DAGUPAN CITY (May 16) — Residents of this city and other Pangasinan towns were treated to various forms of vote-buying by candidates from both sides, some eye-witnesses disclosed today.
“Talamak dito ang vote-buying kahit saang lugar,” (Vote-buying is rampant in any place here) a Nordis source claimed. She added people did not mind taking money or a bag of groceries from the candidates because it was the order of the day.
A congressional candidate from the administration ticket was reportedly distributing P1000-peso bills through barangay officials who were consulting an official voter’s list. Earlier, campaigners of the same candidate were distributing a bag of groceries with P500 to each adult in every household in Barangay Salay, Mangaldan town in the fourth district.
His opponent, a former city mayor here, also allegedly distributed P100 along with a bag of groceries in the same town. Earlier, this candidate was on national television disclaiming reports that the sardines he was distributing was spoiled and made the recipients sick.
In Lingayen, the second district of Pangasinan, residents of Maramba Boulevard and Alvear Streets reportedly received plastic basins aside from bags of groceries. Some campaigners knock on doors to deliver the goods, an old woman who no longer votes told Nordis. She admitted to have received a bag of groceries with two cans of sardines, a kilo of rice, two packs of instant noodles and a kilo of sugar.
“Some even received cash, but I did not get any because I am ashamed to get it,” she said in the Pangasinense. “People here feasted on the candidates’ gifts,” she added.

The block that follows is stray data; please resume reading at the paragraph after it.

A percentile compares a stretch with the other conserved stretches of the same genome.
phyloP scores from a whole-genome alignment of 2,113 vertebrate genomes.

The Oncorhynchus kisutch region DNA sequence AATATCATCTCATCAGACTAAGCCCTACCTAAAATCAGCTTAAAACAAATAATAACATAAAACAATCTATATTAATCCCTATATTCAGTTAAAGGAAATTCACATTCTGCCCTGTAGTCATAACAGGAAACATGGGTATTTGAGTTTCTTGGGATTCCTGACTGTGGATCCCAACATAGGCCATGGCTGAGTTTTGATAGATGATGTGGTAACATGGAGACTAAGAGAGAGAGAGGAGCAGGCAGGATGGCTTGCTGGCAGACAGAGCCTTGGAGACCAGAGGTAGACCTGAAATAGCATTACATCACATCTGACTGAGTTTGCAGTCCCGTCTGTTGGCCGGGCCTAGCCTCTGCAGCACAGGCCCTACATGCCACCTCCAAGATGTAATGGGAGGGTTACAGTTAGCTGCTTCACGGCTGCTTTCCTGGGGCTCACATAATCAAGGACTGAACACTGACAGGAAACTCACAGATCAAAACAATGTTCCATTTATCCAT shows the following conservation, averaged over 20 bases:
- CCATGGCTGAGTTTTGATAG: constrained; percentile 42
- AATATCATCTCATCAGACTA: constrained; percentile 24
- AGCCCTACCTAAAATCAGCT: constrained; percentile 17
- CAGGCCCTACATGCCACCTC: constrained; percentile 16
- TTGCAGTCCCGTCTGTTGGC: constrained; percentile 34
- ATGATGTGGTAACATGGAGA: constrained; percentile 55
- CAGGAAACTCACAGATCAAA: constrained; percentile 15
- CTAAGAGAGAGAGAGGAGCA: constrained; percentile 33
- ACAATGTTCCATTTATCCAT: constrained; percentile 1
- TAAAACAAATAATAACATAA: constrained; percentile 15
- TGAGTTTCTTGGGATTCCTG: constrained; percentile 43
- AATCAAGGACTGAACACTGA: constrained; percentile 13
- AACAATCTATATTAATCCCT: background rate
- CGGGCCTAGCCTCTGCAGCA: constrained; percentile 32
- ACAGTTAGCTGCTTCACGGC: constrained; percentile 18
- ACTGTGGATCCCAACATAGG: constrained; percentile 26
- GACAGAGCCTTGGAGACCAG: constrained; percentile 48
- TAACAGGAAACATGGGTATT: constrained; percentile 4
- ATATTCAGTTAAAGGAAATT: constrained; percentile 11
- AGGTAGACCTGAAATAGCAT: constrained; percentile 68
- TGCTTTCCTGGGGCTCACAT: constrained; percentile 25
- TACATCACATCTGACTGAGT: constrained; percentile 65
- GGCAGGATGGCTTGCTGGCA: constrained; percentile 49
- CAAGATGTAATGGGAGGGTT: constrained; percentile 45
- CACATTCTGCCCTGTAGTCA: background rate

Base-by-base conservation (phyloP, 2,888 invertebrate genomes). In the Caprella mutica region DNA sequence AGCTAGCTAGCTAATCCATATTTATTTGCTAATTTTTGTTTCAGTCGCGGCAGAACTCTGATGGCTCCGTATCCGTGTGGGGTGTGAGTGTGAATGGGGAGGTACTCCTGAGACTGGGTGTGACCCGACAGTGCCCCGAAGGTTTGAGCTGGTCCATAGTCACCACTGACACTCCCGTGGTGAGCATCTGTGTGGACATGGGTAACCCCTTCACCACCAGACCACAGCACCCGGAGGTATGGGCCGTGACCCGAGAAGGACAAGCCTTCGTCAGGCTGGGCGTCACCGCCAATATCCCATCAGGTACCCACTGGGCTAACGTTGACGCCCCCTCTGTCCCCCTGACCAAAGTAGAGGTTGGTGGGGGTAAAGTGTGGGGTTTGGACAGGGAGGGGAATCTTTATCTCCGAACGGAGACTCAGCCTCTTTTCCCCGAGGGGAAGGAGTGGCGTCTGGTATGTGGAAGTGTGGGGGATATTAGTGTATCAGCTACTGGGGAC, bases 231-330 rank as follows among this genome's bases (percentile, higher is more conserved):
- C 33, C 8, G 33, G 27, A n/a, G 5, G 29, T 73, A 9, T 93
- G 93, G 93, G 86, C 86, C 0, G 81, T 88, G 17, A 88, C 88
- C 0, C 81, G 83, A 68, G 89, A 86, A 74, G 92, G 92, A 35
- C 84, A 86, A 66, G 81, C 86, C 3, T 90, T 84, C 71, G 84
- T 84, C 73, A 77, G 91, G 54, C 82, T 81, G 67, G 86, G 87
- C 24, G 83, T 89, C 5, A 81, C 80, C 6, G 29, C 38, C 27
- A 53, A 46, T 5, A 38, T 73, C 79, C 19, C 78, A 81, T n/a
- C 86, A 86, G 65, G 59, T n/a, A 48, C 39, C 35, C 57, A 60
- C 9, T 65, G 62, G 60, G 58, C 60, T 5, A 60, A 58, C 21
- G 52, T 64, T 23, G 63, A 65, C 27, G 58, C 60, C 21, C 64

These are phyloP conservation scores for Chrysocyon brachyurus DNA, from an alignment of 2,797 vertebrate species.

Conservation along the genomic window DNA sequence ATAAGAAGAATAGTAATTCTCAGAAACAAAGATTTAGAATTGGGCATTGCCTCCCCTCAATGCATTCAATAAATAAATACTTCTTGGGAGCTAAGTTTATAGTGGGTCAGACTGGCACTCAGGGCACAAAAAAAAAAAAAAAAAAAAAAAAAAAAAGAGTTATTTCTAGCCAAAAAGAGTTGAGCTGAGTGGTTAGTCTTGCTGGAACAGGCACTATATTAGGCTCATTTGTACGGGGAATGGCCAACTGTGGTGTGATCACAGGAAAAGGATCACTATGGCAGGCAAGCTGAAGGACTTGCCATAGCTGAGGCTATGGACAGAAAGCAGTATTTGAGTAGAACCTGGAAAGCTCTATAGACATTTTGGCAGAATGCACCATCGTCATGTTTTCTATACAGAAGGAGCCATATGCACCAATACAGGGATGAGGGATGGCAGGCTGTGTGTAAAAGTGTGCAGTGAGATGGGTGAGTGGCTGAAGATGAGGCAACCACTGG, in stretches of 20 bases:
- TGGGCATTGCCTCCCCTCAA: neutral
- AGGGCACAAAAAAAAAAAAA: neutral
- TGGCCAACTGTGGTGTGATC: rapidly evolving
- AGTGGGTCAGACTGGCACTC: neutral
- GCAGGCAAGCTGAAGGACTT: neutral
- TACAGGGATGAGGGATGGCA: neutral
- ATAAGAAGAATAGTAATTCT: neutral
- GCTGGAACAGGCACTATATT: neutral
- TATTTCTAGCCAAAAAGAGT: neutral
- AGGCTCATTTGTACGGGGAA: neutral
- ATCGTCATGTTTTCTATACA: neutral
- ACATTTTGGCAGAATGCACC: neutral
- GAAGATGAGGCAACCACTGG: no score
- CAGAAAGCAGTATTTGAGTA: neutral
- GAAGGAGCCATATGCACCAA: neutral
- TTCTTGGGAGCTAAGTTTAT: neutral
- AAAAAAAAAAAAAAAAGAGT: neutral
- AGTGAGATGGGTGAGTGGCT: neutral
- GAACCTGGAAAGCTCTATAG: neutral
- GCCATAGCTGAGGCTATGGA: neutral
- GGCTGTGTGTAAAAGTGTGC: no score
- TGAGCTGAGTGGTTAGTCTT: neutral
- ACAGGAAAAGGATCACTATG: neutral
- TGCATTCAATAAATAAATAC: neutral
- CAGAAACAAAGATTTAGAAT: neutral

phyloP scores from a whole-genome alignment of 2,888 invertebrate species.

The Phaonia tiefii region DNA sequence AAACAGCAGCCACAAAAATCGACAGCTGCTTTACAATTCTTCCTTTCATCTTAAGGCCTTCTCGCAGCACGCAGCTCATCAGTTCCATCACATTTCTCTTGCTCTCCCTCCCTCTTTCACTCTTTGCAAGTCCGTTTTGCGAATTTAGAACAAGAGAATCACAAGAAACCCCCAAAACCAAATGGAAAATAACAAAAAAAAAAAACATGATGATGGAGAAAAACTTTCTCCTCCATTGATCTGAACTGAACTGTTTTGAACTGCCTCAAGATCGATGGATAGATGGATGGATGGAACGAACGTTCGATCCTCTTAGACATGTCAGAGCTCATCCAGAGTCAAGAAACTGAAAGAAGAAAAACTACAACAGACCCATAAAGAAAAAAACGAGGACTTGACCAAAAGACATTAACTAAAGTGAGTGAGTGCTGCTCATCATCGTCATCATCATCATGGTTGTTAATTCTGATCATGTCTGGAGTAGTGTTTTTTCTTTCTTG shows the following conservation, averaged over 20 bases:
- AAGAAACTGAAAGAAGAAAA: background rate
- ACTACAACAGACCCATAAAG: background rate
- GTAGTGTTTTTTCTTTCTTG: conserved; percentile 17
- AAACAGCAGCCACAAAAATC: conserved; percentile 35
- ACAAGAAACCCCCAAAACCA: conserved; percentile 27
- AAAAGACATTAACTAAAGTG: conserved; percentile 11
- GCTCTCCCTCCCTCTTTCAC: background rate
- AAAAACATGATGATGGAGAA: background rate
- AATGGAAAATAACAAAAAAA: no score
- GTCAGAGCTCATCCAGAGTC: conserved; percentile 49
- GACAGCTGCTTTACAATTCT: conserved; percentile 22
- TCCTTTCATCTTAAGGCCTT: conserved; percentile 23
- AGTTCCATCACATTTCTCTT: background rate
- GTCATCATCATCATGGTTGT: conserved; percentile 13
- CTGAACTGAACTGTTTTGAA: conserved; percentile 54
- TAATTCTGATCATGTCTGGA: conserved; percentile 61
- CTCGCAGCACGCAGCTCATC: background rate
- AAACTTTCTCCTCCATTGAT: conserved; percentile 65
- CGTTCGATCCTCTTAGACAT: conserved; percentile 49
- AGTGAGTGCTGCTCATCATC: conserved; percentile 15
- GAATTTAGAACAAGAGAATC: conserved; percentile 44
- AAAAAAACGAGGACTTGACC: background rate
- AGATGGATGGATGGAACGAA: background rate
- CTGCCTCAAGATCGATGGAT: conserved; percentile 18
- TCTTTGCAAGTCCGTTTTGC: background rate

In the town of Bautista, a similar scenario was observed by another resident. “They knocked on doors in the middle of the night of May 13, and on May 14, supporters send hot bread with accompanying coffee and creamer. All one had to do was heat water and have breakfast,” our source disclosed.
Eastern Pangasinan towns San Manuel and San Nicolas were not spared from vote-buying activities. Even the party list Abono allegedly inserted P20-bills in its campaign materials to woe farmers’ votes.
Another elderly woman, a retired teacher, says elections in the Philippines have always been characterized by massive vote-buying, which she considers a political corruption.
“People have gotten used to it that it is now the rule rather than the exception,” the octogenarian surmised. She said there is no way to check whether those who received the bribe actually voted for the corrupt candidates. She blamed the extreme poverty the electorate experience which pushes them to plunge further into dirty politics.
“That is why public officials tend to commit graft and corruption,” many people rationalize but say they are not in a position to refuse the bribe especially when the pots are empty and the stomach wanting.
Vote-buying is not only observed in Pangasinan but also in other cities and provinces. It is not only during this year’s elections but also in the past elections but it is not easy to prove because no one files complaints, an observer said.
The Asian Network for Free Elections, a poll watchdog of 21 foreign observers, reportedly saw sample ballots were distributed with small currency notes attached, privacy was scant, and poll watchers were sitting next to voters, whispering to them in the south.
In Baguio City, a congressional bet allegedly distributed P100,000 worth accident insurance cards even to members of the Board of Election Inspectors, expected to render fair service during the elections. # Lyn V. Ramo for NORDIS